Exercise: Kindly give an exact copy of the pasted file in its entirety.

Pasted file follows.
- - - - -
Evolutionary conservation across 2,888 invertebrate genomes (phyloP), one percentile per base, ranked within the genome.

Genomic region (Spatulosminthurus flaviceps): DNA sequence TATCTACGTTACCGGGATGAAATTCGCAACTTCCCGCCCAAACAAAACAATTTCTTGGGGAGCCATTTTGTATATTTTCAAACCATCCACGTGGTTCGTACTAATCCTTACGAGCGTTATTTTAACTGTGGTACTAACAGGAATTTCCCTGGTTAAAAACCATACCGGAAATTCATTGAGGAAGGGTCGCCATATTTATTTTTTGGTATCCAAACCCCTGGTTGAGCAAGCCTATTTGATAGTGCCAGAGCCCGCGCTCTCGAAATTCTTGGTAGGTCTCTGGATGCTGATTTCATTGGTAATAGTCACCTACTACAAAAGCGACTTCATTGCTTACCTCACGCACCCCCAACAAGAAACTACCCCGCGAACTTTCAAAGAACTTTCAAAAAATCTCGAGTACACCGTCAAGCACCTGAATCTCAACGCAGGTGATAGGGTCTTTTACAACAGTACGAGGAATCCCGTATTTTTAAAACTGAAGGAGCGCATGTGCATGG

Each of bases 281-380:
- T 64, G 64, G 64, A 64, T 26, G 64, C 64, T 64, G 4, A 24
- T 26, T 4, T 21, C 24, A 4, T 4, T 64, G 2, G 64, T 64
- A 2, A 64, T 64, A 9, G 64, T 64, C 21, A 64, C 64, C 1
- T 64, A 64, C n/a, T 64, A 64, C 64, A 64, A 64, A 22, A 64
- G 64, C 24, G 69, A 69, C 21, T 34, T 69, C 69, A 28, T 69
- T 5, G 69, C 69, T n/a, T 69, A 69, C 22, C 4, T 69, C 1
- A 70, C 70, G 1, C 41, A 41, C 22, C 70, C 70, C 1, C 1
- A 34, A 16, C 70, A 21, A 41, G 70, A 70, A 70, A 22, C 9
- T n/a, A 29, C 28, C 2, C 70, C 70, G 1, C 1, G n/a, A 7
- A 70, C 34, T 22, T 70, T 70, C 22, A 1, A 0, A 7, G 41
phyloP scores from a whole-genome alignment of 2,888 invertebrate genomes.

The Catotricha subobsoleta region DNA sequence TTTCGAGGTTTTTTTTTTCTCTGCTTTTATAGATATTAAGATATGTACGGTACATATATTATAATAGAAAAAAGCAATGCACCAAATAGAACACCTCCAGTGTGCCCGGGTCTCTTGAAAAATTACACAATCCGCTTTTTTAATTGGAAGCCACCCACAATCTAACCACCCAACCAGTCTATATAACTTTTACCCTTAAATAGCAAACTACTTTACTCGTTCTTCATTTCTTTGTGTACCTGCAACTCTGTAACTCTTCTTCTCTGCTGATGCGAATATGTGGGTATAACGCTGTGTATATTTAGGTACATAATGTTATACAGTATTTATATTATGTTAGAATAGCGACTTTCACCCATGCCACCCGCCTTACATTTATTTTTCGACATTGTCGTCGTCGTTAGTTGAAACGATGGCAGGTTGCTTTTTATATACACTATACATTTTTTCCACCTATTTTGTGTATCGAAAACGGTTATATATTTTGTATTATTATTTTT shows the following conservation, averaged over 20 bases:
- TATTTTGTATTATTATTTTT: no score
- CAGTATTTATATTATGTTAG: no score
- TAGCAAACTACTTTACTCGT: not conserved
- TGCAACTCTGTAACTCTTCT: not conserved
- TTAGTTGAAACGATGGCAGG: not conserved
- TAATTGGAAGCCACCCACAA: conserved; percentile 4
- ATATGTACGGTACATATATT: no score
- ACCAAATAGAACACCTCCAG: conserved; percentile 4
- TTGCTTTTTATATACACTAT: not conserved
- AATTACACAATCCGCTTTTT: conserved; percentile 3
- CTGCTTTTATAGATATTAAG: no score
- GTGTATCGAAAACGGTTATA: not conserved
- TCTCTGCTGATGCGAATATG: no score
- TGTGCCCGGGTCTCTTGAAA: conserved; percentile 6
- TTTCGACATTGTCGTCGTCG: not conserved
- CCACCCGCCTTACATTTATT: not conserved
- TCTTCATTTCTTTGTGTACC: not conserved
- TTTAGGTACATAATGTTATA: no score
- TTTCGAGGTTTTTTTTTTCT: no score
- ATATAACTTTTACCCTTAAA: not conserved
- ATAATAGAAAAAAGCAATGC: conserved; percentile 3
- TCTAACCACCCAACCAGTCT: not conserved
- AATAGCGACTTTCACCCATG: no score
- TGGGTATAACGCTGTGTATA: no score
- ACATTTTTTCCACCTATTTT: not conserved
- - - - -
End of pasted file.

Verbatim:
Evolutionary conservation across 2,888 invertebrate genomes (phyloP), one percentile per base, ranked within the genome.

Genomic region (Spatulosminthurus flaviceps): DNA sequence TATCTACGTTACCGGGATGAAATTCGCAACTTCCCGCCCAAACAAAACAATTTCTTGGGGAGCCATTTTGTATATTTTCAAACCATCCACGTGGTTCGTACTAATCCTTACGAGCGTTATTTTAACTGTGGTACTAACAGGAATTTCCCTGGTTAAAAACCATACCGGAAATTCATTGAGGAAGGGTCGCCATATTTATTTTTTGGTATCCAAACCCCTGGTTGAGCAAGCCTATTTGATAGTGCCAGAGCCCGCGCTCTCGAAATTCTTGGTAGGTCTCTGGATGCTGATTTCATTGGTAATAGTCACCTACTACAAAAGCGACTTCATTGCTTACCTCACGCACCCCCAACAAGAAACTACCCCGCGAACTTTCAAAGAACTTTCAAAAAATCTCGAGTACACCGTCAAGCACCTGAATCTCAACGCAGGTGATAGGGTCTTTTACAACAGTACGAGGAATCCCGTATTTTTAAAACTGAAGGAGCGCATGTGCATGG

Each of bases 281-380:
- T 64, G 64, G 64, A 64, T 26, G 64, C 64, T 64, G 4, A 24
- T 26, T 4, T 21, C 24, A 4, T 4, T 64, G 2, G 64, T 64
- A 2, A 64, T 64, A 9, G 64, T 64, C 21, A 64, C 64, C 1
- T 64, A 64, C n/a, T 64, A 64, C 64, A 64, A 64, A 22, A 64
- G 64, C 24, G 69, A 69, C 21, T 34, T 69, C 69, A 28, T 69
- T 5, G 69, C 69, T n/a, T 69, A 69, C 22, C 4, T 69, C 1
- A 70, C 70, G 1, C 41, A 41, C 22, C 70, C 70, C 1, C 1
- A 34, A 16, C 70, A 21, A 41, G 70, A 70, A 70, A 22, C 9
- T n/a, A 29, C 28, C 2, C 70, C 70, G 1, C 1, G n/a, A 7
- A 70, C 34, T 22, T 70, T 70, C 22, A 1, A 0, A 7, G 41
phyloP scores from a whole-genome alignment of 2,888 invertebrate genomes.

The Catotricha subobsoleta region DNA sequence TTTCGAGGTTTTTTTTTTCTCTGCTTTTATAGATATTAAGATATGTACGGTACATATATTATAATAGAAAAAAGCAATGCACCAAATAGAACACCTCCAGTGTGCCCGGGTCTCTTGAAAAATTACACAATCCGCTTTTTTAATTGGAAGCCACCCACAATCTAACCACCCAACCAGTCTATATAACTTTTACCCTTAAATAGCAAACTACTTTACTCGTTCTTCATTTCTTTGTGTACCTGCAACTCTGTAACTCTTCTTCTCTGCTGATGCGAATATGTGGGTATAACGCTGTGTATATTTAGGTACATAATGTTATACAGTATTTATATTATGTTAGAATAGCGACTTTCACCCATGCCACCCGCCTTACATTTATTTTTCGACATTGTCGTCGTCGTTAGTTGAAACGATGGCAGGTTGCTTTTTATATACACTATACATTTTTTCCACCTATTTTGTGTATCGAAAACGGTTATATATTTTGTATTATTATTTTT shows the following conservation, averaged over 20 bases:
- TATTTTGTATTATTATTTTT: no score
- CAGTATTTATATTATGTTAG: no score
- TAGCAAACTACTTTACTCGT: not conserved
- TGCAACTCTGTAACTCTTCT: not conserved
- TTAGTTGAAACGATGGCAGG: not conserved
- TAATTGGAAGCCACCCACAA: conserved; percentile 4
- ATATGTACGGTACATATATT: no score
- ACCAAATAGAACACCTCCAG: conserved; percentile 4
- TTGCTTTTTATATACACTAT: not conserved
- AATTACACAATCCGCTTTTT: conserved; percentile 3
- CTGCTTTTATAGATATTAAG: no score
- GTGTATCGAAAACGGTTATA: not conserved
- TCTCTGCTGATGCGAATATG: no score
- TGTGCCCGGGTCTCTTGAAA: conserved; percentile 6
- TTTCGACATTGTCGTCGTCG: not conserved
- CCACCCGCCTTACATTTATT: not conserved
- TCTTCATTTCTTTGTGTACC: not conserved
- TTTAGGTACATAATGTTATA: no score
- TTTCGAGGTTTTTTTTTTCT: no score
- ATATAACTTTTACCCTTAAA: not conserved
- ATAATAGAAAAAAGCAATGC: conserved; percentile 3
- TCTAACCACCCAACCAGTCT: not conserved
- AATAGCGACTTTCACCCATG: no score
- TGGGTATAACGCTGTGTATA: no score
- ACATTTTTTCCACCTATTTT: not conserved